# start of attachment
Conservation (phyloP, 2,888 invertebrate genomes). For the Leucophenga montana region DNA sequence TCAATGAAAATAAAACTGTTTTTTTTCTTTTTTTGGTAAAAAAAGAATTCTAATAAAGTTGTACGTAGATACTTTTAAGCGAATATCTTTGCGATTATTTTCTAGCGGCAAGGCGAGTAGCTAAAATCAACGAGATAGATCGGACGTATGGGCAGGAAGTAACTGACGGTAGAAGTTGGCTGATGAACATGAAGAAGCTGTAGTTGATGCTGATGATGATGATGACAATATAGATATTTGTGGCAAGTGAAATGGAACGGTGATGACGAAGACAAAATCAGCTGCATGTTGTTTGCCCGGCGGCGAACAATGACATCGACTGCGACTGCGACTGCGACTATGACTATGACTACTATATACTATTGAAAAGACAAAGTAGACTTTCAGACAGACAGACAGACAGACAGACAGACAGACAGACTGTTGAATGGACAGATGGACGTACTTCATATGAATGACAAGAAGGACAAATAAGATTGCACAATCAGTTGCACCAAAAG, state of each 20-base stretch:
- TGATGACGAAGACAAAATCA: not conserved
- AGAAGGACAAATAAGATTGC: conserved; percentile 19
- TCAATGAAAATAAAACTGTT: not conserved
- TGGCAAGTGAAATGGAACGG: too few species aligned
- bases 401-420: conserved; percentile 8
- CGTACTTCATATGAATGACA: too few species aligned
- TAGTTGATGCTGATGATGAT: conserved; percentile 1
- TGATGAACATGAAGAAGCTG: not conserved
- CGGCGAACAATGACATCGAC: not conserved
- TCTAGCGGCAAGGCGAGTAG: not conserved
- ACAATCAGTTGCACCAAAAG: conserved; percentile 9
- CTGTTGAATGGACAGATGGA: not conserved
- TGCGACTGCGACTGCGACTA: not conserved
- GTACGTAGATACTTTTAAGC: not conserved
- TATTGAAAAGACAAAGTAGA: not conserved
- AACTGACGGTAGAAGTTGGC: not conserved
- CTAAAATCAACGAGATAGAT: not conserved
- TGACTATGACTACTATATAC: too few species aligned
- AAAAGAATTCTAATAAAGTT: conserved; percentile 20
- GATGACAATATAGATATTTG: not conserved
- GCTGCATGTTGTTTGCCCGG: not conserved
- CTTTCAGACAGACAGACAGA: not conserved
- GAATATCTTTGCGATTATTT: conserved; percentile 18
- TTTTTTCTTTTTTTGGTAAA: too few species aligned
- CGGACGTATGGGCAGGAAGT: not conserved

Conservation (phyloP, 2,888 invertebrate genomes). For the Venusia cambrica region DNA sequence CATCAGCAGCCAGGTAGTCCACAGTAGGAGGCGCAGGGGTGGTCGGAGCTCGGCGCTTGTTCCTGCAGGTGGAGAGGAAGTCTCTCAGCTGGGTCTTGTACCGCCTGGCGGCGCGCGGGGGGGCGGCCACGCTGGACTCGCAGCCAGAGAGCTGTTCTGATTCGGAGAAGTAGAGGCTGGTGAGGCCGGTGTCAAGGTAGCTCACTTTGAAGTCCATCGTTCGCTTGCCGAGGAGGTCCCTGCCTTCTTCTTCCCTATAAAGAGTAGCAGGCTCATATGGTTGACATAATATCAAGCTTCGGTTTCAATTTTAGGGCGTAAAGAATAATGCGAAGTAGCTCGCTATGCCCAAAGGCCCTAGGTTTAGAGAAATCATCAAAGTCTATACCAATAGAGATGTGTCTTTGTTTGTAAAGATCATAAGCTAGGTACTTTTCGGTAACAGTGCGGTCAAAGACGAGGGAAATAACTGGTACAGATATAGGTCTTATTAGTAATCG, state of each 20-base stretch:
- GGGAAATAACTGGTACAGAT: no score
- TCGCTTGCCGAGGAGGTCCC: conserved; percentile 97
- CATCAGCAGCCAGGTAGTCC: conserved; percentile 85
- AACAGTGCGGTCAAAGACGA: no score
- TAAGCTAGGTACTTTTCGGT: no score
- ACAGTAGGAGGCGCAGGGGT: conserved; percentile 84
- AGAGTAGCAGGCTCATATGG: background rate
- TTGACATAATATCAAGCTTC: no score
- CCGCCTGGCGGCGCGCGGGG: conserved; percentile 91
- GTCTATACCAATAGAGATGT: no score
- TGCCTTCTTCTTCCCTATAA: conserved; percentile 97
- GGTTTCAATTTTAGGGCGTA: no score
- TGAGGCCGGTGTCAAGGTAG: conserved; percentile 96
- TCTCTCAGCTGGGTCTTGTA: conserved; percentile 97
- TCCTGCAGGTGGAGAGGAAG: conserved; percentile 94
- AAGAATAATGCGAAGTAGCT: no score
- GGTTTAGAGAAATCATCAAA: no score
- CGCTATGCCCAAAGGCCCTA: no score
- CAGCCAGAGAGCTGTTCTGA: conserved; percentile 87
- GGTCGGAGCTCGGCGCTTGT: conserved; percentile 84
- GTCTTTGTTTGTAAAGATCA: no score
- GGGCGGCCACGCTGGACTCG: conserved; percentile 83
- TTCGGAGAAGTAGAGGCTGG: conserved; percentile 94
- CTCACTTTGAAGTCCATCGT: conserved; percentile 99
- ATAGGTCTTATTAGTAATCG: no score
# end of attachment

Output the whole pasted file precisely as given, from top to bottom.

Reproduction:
Conservation (phyloP, 2,888 invertebrate genomes). For the Leucophenga montana region DNA sequence TCAATGAAAATAAAACTGTTTTTTTTCTTTTTTTGGTAAAAAAAGAATTCTAATAAAGTTGTACGTAGATACTTTTAAGCGAATATCTTTGCGATTATTTTCTAGCGGCAAGGCGAGTAGCTAAAATCAACGAGATAGATCGGACGTATGGGCAGGAAGTAACTGACGGTAGAAGTTGGCTGATGAACATGAAGAAGCTGTAGTTGATGCTGATGATGATGATGACAATATAGATATTTGTGGCAAGTGAAATGGAACGGTGATGACGAAGACAAAATCAGCTGCATGTTGTTTGCCCGGCGGCGAACAATGACATCGACTGCGACTGCGACTGCGACTATGACTATGACTACTATATACTATTGAAAAGACAAAGTAGACTTTCAGACAGACAGACAGACAGACAGACAGACAGACAGACTGTTGAATGGACAGATGGACGTACTTCATATGAATGACAAGAAGGACAAATAAGATTGCACAATCAGTTGCACCAAAAG, state of each 20-base stretch:
- TGATGACGAAGACAAAATCA: not conserved
- AGAAGGACAAATAAGATTGC: conserved; percentile 19
- TCAATGAAAATAAAACTGTT: not conserved
- TGGCAAGTGAAATGGAACGG: too few species aligned
- bases 401-420: conserved; percentile 8
- CGTACTTCATATGAATGACA: too few species aligned
- TAGTTGATGCTGATGATGAT: conserved; percentile 1
- TGATGAACATGAAGAAGCTG: not conserved
- CGGCGAACAATGACATCGAC: not conserved
- TCTAGCGGCAAGGCGAGTAG: not conserved
- ACAATCAGTTGCACCAAAAG: conserved; percentile 9
- CTGTTGAATGGACAGATGGA: not conserved
- TGCGACTGCGACTGCGACTA: not conserved
- GTACGTAGATACTTTTAAGC: not conserved
- TATTGAAAAGACAAAGTAGA: not conserved
- AACTGACGGTAGAAGTTGGC: not conserved
- CTAAAATCAACGAGATAGAT: not conserved
- TGACTATGACTACTATATAC: too few species aligned
- AAAAGAATTCTAATAAAGTT: conserved; percentile 20
- GATGACAATATAGATATTTG: not conserved
- GCTGCATGTTGTTTGCCCGG: not conserved
- CTTTCAGACAGACAGACAGA: not conserved
- GAATATCTTTGCGATTATTT: conserved; percentile 18
- TTTTTTCTTTTTTTGGTAAA: too few species aligned
- CGGACGTATGGGCAGGAAGT: not conserved

Conservation (phyloP, 2,888 invertebrate genomes). For the Venusia cambrica region DNA sequence CATCAGCAGCCAGGTAGTCCACAGTAGGAGGCGCAGGGGTGGTCGGAGCTCGGCGCTTGTTCCTGCAGGTGGAGAGGAAGTCTCTCAGCTGGGTCTTGTACCGCCTGGCGGCGCGCGGGGGGGCGGCCACGCTGGACTCGCAGCCAGAGAGCTGTTCTGATTCGGAGAAGTAGAGGCTGGTGAGGCCGGTGTCAAGGTAGCTCACTTTGAAGTCCATCGTTCGCTTGCCGAGGAGGTCCCTGCCTTCTTCTTCCCTATAAAGAGTAGCAGGCTCATATGGTTGACATAATATCAAGCTTCGGTTTCAATTTTAGGGCGTAAAGAATAATGCGAAGTAGCTCGCTATGCCCAAAGGCCCTAGGTTTAGAGAAATCATCAAAGTCTATACCAATAGAGATGTGTCTTTGTTTGTAAAGATCATAAGCTAGGTACTTTTCGGTAACAGTGCGGTCAAAGACGAGGGAAATAACTGGTACAGATATAGGTCTTATTAGTAATCG, state of each 20-base stretch:
- GGGAAATAACTGGTACAGAT: no score
- TCGCTTGCCGAGGAGGTCCC: conserved; percentile 97
- CATCAGCAGCCAGGTAGTCC: conserved; percentile 85
- AACAGTGCGGTCAAAGACGA: no score
- TAAGCTAGGTACTTTTCGGT: no score
- ACAGTAGGAGGCGCAGGGGT: conserved; percentile 84
- AGAGTAGCAGGCTCATATGG: background rate
- TTGACATAATATCAAGCTTC: no score
- CCGCCTGGCGGCGCGCGGGG: conserved; percentile 91
- GTCTATACCAATAGAGATGT: no score
- TGCCTTCTTCTTCCCTATAA: conserved; percentile 97
- GGTTTCAATTTTAGGGCGTA: no score
- TGAGGCCGGTGTCAAGGTAG: conserved; percentile 96
- TCTCTCAGCTGGGTCTTGTA: conserved; percentile 97
- TCCTGCAGGTGGAGAGGAAG: conserved; percentile 94
- AAGAATAATGCGAAGTAGCT: no score
- GGTTTAGAGAAATCATCAAA: no score
- CGCTATGCCCAAAGGCCCTA: no score
- CAGCCAGAGAGCTGTTCTGA: conserved; percentile 87
- GGTCGGAGCTCGGCGCTTGT: conserved; percentile 84
- GTCTTTGTTTGTAAAGATCA: no score
- GGGCGGCCACGCTGGACTCG: conserved; percentile 83
- TTCGGAGAAGTAGAGGCTGG: conserved; percentile 94
- CTCACTTTGAAGTCCATCGT: conserved; percentile 99
- ATAGGTCTTATTAGTAATCG: no score